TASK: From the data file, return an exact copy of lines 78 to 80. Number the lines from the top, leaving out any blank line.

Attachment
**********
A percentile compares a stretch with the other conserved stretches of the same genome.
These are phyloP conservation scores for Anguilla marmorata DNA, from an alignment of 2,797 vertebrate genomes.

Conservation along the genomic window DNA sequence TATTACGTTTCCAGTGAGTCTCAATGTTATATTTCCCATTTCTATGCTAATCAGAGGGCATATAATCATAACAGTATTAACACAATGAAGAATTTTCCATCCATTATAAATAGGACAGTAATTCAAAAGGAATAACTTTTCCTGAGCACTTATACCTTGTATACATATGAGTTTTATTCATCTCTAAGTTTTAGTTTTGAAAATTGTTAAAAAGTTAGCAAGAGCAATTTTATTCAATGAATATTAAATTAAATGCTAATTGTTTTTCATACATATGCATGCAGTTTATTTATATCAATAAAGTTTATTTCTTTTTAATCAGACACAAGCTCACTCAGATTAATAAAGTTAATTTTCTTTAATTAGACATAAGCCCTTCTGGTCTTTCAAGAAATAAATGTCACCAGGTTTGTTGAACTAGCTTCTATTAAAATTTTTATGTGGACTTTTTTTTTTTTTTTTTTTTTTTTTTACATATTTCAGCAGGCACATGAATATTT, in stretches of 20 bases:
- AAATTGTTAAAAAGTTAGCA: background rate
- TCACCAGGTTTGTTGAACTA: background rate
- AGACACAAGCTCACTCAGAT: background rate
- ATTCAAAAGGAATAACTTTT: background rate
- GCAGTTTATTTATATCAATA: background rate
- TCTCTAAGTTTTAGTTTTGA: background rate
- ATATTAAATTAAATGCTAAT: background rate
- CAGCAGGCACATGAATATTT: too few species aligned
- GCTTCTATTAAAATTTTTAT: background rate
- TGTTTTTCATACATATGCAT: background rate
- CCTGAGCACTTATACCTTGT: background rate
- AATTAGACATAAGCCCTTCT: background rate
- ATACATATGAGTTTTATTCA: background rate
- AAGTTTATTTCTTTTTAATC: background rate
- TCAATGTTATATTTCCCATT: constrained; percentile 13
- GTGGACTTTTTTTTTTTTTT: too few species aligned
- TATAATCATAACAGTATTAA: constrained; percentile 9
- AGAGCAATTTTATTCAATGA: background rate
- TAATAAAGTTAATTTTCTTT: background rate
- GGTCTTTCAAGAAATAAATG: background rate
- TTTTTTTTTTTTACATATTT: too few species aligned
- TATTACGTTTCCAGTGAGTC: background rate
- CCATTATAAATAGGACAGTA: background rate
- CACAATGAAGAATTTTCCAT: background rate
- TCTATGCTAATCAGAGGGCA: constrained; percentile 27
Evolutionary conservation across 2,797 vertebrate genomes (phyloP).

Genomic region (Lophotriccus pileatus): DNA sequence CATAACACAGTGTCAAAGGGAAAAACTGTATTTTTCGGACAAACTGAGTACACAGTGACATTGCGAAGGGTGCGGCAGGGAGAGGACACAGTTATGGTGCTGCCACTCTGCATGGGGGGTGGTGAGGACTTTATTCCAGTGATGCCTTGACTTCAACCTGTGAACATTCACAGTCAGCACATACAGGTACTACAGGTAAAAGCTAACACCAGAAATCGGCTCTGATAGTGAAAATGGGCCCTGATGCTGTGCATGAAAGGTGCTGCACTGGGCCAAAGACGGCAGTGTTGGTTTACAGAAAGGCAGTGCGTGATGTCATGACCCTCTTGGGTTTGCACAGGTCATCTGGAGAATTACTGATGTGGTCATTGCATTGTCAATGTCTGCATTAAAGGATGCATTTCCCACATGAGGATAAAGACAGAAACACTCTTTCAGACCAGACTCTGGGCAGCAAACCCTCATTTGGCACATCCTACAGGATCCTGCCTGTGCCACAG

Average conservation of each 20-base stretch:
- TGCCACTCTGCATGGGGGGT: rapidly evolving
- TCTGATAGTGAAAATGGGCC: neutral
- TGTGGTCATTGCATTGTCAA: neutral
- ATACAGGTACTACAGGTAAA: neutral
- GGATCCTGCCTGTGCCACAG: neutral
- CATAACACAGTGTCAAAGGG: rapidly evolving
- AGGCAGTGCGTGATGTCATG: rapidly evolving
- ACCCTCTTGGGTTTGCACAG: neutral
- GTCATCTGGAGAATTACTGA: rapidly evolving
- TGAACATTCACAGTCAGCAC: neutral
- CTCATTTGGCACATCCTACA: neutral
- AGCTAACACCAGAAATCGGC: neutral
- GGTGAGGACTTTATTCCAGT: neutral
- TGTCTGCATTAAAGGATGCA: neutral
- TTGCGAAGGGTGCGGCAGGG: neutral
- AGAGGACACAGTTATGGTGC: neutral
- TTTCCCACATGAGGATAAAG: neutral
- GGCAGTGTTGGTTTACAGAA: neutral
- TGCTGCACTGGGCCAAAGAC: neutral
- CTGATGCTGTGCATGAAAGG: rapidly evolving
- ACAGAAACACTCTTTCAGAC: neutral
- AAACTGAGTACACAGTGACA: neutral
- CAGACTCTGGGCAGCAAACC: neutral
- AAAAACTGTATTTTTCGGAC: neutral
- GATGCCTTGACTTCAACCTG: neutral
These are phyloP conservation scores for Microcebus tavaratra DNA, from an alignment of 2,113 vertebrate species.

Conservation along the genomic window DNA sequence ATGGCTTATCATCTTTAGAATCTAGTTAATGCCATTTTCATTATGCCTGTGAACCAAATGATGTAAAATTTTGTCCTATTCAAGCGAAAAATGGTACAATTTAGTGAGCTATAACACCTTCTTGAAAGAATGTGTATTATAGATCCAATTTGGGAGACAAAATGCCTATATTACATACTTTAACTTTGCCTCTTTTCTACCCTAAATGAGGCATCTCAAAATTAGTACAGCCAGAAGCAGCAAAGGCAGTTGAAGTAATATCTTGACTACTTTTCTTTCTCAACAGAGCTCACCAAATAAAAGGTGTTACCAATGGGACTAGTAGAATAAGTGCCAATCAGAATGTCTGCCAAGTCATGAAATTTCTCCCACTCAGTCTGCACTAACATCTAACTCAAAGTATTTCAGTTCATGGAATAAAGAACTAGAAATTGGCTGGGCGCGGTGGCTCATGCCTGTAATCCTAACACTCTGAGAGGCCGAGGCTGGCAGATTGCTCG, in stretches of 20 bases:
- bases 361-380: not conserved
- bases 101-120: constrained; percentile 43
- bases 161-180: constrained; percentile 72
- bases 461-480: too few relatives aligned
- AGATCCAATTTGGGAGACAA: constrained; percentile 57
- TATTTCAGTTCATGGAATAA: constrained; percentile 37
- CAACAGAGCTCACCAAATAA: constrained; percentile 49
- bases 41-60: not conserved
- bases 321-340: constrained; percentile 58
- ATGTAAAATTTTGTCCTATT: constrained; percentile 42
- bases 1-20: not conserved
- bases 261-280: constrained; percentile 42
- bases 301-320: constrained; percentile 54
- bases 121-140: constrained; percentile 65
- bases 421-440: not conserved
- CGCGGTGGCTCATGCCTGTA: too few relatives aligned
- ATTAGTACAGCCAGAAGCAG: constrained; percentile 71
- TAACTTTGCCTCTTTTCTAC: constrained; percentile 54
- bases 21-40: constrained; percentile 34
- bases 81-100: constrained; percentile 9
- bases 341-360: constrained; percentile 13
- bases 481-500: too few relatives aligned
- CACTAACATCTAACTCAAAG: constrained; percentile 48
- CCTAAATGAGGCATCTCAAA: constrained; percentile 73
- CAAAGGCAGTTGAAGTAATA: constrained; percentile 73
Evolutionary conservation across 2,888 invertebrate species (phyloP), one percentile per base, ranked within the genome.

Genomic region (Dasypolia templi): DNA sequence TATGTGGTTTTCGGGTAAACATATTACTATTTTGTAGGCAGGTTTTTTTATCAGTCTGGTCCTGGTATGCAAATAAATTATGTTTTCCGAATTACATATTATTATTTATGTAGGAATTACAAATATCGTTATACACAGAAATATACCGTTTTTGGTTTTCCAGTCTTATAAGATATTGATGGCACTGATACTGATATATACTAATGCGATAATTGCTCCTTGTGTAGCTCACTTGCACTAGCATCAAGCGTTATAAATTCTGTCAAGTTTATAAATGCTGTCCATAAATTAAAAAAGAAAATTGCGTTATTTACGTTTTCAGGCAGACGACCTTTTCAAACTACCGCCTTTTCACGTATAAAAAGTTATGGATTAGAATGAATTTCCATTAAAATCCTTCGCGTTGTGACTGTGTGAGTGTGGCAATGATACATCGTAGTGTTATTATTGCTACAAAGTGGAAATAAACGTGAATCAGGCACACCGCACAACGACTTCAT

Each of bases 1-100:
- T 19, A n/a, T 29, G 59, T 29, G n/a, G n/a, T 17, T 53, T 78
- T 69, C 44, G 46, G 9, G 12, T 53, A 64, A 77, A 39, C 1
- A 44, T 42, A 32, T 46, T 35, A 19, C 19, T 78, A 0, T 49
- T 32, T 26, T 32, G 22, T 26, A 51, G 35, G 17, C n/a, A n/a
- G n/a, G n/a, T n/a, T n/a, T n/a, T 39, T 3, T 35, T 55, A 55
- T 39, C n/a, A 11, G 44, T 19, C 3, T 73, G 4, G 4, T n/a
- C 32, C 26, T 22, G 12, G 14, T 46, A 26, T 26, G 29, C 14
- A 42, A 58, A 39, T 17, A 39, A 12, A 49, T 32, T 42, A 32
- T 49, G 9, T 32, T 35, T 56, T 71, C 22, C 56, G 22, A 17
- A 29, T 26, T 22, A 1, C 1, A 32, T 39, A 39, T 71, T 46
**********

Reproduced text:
- bases 81-100: constrained; percentile 9
- bases 341-360: constrained; percentile 13
- bases 481-500: too few relatives aligned